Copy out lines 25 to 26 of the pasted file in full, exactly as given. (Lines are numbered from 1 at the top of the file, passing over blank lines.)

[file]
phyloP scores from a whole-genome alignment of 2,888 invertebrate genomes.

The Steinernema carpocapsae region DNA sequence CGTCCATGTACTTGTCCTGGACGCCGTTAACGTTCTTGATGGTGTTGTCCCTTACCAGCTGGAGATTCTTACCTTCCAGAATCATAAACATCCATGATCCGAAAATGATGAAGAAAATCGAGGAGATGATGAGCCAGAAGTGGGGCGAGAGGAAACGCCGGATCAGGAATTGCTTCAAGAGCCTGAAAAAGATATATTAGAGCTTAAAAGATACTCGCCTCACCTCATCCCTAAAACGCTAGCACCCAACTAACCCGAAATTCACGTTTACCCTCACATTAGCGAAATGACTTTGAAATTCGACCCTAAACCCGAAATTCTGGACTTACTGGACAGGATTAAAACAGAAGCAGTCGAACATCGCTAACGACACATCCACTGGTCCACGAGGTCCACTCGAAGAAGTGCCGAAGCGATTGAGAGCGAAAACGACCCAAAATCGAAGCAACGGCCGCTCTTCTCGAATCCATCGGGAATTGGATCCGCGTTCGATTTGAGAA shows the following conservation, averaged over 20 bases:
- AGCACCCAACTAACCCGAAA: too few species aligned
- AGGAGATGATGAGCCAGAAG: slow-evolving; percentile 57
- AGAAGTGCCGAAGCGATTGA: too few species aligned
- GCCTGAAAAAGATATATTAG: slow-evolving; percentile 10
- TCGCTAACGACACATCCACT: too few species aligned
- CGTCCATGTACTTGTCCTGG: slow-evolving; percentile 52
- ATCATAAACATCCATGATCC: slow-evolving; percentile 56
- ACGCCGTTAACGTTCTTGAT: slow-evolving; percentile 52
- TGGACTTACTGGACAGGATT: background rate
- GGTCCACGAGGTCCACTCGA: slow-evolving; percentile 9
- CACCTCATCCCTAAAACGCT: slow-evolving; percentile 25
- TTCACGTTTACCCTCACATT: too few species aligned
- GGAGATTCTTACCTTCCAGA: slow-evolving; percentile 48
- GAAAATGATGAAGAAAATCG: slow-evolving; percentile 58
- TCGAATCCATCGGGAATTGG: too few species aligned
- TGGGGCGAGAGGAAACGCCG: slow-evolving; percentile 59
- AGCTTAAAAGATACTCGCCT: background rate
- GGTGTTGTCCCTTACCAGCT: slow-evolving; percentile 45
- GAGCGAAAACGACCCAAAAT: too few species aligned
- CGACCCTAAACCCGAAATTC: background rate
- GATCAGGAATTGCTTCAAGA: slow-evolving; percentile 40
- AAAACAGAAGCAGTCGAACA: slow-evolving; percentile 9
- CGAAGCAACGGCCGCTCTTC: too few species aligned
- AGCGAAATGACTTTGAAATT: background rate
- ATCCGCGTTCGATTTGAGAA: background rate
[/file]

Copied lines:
- CGAAGCAACGGCCGCTCTTC: too few species aligned
- AGCGAAATGACTTTGAAATT: background rate